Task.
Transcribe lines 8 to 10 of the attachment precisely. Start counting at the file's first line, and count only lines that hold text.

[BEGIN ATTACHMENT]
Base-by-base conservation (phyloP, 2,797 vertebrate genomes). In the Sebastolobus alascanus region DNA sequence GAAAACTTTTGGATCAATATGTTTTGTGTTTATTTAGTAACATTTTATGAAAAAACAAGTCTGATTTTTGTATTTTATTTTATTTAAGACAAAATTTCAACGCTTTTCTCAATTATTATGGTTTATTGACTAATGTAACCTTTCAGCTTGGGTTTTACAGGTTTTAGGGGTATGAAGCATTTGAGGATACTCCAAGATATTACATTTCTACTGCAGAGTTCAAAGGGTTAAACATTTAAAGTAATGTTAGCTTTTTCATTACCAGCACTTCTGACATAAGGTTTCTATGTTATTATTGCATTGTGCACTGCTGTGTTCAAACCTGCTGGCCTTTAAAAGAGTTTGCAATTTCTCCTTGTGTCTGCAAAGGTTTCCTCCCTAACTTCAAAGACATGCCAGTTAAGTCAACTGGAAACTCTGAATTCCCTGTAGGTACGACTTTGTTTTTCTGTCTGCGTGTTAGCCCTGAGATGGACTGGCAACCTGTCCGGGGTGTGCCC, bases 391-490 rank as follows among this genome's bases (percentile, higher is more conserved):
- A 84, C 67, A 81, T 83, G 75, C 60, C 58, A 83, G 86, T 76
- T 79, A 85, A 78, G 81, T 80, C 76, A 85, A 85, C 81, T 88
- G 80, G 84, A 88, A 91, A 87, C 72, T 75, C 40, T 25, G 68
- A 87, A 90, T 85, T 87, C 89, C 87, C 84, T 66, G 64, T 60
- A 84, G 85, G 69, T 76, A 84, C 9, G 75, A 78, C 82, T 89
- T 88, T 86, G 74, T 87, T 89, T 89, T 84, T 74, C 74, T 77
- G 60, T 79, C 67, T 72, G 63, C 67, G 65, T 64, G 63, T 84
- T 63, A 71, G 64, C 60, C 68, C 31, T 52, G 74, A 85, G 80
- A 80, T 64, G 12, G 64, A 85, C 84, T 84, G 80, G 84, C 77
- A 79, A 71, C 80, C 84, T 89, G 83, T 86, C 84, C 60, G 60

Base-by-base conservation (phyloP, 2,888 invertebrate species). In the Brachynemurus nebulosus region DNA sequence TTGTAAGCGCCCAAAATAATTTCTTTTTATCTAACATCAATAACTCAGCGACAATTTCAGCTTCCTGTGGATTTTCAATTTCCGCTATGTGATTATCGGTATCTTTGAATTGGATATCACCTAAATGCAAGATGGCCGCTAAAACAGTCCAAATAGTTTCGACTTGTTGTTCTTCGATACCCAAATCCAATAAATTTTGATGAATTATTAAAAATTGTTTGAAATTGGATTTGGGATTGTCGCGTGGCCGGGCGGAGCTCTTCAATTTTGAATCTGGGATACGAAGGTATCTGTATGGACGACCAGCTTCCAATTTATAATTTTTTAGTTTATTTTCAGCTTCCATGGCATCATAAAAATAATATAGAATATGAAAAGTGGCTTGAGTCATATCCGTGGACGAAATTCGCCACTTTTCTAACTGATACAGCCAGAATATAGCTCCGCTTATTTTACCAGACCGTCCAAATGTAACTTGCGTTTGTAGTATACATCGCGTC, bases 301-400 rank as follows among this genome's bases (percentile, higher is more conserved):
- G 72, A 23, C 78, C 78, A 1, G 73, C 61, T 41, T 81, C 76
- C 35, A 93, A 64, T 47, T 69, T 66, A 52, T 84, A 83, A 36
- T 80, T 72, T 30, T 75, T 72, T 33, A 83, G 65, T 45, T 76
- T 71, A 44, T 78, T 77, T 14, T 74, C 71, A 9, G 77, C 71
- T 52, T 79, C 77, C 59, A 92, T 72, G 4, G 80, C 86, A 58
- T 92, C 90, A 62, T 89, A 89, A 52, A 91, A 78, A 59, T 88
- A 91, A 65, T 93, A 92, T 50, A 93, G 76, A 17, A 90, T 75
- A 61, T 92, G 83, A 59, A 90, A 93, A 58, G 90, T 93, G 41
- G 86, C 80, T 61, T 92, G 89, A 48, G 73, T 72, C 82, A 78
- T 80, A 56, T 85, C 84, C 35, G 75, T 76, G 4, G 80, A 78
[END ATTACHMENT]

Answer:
- G 60, T 79, C 67, T 72, G 63, C 67, G 65, T 64, G 63, T 84
- T 63, A 71, G 64, C 60, C 68, C 31, T 52, G 74, A 85, G 80
- A 80, T 64, G 12, G 64, A 85, C 84, T 84, G 80, G 84, C 77